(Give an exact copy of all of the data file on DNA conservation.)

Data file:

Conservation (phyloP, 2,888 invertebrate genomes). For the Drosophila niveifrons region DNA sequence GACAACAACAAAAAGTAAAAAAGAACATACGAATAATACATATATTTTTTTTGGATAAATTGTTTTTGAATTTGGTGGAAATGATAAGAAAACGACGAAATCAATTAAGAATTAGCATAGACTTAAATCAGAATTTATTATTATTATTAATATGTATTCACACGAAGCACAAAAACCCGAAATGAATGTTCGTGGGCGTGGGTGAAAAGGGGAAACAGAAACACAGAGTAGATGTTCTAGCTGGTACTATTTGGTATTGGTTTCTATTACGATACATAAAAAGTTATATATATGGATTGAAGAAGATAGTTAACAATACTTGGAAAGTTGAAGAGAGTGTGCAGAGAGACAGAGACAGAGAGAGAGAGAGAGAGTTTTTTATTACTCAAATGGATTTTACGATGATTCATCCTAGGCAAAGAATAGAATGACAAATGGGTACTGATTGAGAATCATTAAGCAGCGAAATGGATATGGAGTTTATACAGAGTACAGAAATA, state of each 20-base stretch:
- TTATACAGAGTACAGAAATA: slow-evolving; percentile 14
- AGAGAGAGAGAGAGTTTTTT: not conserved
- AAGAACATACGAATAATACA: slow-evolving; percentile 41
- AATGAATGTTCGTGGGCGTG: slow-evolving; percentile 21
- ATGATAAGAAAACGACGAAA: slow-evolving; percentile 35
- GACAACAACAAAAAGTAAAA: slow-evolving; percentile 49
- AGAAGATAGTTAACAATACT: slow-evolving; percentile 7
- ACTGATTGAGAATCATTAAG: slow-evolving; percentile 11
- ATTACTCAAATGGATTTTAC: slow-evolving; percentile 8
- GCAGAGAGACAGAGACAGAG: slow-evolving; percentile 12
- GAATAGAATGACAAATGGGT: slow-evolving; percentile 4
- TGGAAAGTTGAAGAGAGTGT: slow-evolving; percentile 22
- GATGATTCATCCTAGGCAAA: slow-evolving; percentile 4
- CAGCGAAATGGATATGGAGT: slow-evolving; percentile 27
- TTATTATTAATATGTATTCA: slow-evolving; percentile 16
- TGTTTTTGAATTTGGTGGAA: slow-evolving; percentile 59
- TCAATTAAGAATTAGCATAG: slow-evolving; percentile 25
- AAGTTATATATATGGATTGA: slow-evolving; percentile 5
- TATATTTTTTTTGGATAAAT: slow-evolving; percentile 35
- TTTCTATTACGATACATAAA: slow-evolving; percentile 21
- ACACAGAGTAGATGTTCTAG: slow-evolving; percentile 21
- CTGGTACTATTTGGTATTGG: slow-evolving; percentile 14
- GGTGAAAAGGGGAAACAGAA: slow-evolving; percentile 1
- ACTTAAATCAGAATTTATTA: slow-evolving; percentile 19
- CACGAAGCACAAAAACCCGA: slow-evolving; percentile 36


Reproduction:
Conservation (phyloP, 2,888 invertebrate genomes). For the Drosophila niveifrons region DNA sequence GACAACAACAAAAAGTAAAAAAGAACATACGAATAATACATATATTTTTTTTGGATAAATTGTTTTTGAATTTGGTGGAAATGATAAGAAAACGACGAAATCAATTAAGAATTAGCATAGACTTAAATCAGAATTTATTATTATTATTAATATGTATTCACACGAAGCACAAAAACCCGAAATGAATGTTCGTGGGCGTGGGTGAAAAGGGGAAACAGAAACACAGAGTAGATGTTCTAGCTGGTACTATTTGGTATTGGTTTCTATTACGATACATAAAAAGTTATATATATGGATTGAAGAAGATAGTTAACAATACTTGGAAAGTTGAAGAGAGTGTGCAGAGAGACAGAGACAGAGAGAGAGAGAGAGAGTTTTTTATTACTCAAATGGATTTTACGATGATTCATCCTAGGCAAAGAATAGAATGACAAATGGGTACTGATTGAGAATCATTAAGCAGCGAAATGGATATGGAGTTTATACAGAGTACAGAAATA, state of each 20-base stretch:
- TTATACAGAGTACAGAAATA: slow-evolving; percentile 14
- AGAGAGAGAGAGAGTTTTTT: not conserved
- AAGAACATACGAATAATACA: slow-evolving; percentile 41
- AATGAATGTTCGTGGGCGTG: slow-evolving; percentile 21
- ATGATAAGAAAACGACGAAA: slow-evolving; percentile 35
- GACAACAACAAAAAGTAAAA: slow-evolving; percentile 49
- AGAAGATAGTTAACAATACT: slow-evolving; percentile 7
- ACTGATTGAGAATCATTAAG: slow-evolving; percentile 11
- ATTACTCAAATGGATTTTAC: slow-evolving; percentile 8
- GCAGAGAGACAGAGACAGAG: slow-evolving; percentile 12
- GAATAGAATGACAAATGGGT: slow-evolving; percentile 4
- TGGAAAGTTGAAGAGAGTGT: slow-evolving; percentile 22
- GATGATTCATCCTAGGCAAA: slow-evolving; percentile 4
- CAGCGAAATGGATATGGAGT: slow-evolving; percentile 27
- TTATTATTAATATGTATTCA: slow-evolving; percentile 16
- TGTTTTTGAATTTGGTGGAA: slow-evolving; percentile 59
- TCAATTAAGAATTAGCATAG: slow-evolving; percentile 25
- AAGTTATATATATGGATTGA: slow-evolving; percentile 5
- TATATTTTTTTTGGATAAAT: slow-evolving; percentile 35
- TTTCTATTACGATACATAAA: slow-evolving; percentile 21
- ACACAGAGTAGATGTTCTAG: slow-evolving; percentile 21
- CTGGTACTATTTGGTATTGG: slow-evolving; percentile 14
- GGTGAAAAGGGGAAACAGAA: slow-evolving; percentile 1
- ACTTAAATCAGAATTTATTA: slow-evolving; percentile 19
- CACGAAGCACAAAAACCCGA: slow-evolving; percentile 36